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Faced with spiraling trash costs that can be close to one-tenth of a town's annual budget, four members of the 35-community North East/South Towns trash consortium recently agreed to cancel their contracts with American Ref-Fuel's trash-to-energy plant in Niagara Falls, and seek new bids.

Last week the three largest trash-burning towns met with Ref-Fuel in an effort to obtain both a new bid and a downward adjustment in their current tipping fees, before they enter any new pact. Those fees are more than $50 a ton, approximately double the tipping fees at area landfills.

"For us, even a $10-a-ton price cut means $180,000 saved in our budget" said West Seneca Town Attorney Timothy Greenan. "Trash is a multi-million-dollar budget item for us, that's why we spend so much time over it."

Greenan, a negotiator for the consortium, said he "really cannot report anything now, since talks are under way. But unless (Ref-Fuel) can justify their pass-through environmental costs, I don't see much happening."

The problem is the long-term pact to burn 98,184 tons of garbage generated by the 14 Ref-Fuel members of the consortium. Cheektowaga, West Seneca and the Town and Village of Lancaster together generate two-thirds of that total.

Another 22 members produce an additional 84,000 tons of garbage but use landfills and have contracts that are substantially lower.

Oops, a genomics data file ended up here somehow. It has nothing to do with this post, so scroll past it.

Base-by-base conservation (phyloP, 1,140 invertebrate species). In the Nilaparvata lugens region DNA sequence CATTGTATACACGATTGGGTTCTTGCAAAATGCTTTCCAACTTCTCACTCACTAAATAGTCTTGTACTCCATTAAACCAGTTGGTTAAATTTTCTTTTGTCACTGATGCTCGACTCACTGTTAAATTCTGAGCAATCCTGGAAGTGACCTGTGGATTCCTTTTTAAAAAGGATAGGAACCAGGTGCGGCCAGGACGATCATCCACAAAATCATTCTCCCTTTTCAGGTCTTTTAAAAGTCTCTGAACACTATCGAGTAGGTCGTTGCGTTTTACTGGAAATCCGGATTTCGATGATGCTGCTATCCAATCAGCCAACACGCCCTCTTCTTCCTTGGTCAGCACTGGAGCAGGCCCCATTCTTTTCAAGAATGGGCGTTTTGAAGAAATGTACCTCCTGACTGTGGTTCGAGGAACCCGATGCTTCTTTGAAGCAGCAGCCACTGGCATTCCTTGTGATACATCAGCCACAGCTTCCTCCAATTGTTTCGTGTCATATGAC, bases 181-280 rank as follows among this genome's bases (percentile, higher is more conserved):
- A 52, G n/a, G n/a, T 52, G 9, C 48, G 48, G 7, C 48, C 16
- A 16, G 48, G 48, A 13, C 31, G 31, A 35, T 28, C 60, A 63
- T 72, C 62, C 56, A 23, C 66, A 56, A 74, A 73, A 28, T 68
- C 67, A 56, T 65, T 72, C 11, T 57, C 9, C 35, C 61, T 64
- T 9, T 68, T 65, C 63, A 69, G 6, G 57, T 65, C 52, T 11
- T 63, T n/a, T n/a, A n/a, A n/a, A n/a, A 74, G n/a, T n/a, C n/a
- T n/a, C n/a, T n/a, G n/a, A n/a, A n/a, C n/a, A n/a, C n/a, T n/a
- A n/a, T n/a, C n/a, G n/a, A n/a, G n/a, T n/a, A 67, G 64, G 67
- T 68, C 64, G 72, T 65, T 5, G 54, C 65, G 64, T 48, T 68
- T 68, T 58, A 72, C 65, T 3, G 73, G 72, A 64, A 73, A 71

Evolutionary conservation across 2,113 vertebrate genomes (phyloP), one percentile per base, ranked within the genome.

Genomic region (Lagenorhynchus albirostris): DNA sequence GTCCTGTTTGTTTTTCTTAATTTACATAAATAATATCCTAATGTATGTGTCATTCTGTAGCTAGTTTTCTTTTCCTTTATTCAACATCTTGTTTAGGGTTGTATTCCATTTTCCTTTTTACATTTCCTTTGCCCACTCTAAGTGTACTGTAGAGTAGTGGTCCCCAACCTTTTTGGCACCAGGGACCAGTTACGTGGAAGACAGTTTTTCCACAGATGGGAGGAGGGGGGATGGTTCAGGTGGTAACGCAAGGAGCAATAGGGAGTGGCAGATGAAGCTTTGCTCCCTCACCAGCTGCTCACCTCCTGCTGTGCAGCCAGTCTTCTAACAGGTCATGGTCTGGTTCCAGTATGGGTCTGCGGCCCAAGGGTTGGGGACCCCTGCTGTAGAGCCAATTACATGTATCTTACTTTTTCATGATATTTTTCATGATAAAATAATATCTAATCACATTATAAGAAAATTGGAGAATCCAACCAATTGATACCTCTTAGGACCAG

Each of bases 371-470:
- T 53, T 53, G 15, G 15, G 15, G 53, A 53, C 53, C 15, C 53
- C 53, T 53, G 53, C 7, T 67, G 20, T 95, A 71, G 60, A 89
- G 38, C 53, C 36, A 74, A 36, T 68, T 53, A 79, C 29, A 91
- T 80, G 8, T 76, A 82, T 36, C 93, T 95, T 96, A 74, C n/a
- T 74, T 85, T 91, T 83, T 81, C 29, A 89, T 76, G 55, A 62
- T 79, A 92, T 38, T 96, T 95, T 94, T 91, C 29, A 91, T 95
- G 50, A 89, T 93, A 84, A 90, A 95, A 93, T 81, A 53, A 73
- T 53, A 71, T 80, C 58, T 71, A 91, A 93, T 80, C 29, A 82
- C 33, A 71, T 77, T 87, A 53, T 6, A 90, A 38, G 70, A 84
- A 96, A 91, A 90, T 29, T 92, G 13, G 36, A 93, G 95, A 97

The current Ref-Fuel pact calls for annual cost-of-living adjustments and allows a pass-through for "environmental costs." Ref-Fuel floated bonds worth $165 million in 1994 and 1996, and at least some of that has been passed through as an environmental cost. Consortium members, who say their bills doubled because of that, have not yet seen supporting documentation for the fee hikes.

"Our current pact calls for a five-year notice of cancellation," said consortium executive director Jerry Knoll. "All of us have either canceled or will do so. Ref-Fuel, CID and Modern Disposal say they'll bid on our business." That, taken together, amounts to 182,000 tons of garbage annually, only slightly less than what Buffalo generates.

CID has offered current Ref-Fuel towns a three-part deal, according to Lancaster Supervisor Stan Giza.

"If we could jump ship now, it would cost us $27 a ton to landfill with CID, locked-in for five years. If we let our contract run out with Ref-Fuel, say in five years, we could sign with CID today to pick it up at that locked-in price.

"But there's a third option: We could let our (current burning) contract play out, but sign a five-year pact with CID for a higher price and, in the interim, they would rebate $10 a ton annually. For us, that would mean $140,000 a year to offset our trash budget. I'm for that, because it gives taxpayers some immediate relief."

Lancaster spends $1.56 million to collect and burn 14,000 tons of trash. Of that amount, approximately $800,000 goes to Ref-Fuel.

"We believe that we have been overcharged by more than $1 million in the last few years," Giza said, "but forgetting that, we could save $400,000 a year by going to someone who will give us today's landfill prices."

Ref-Fuel representatives were unavailable to comment, but they have been willing to negotiate lower prices with client communities.

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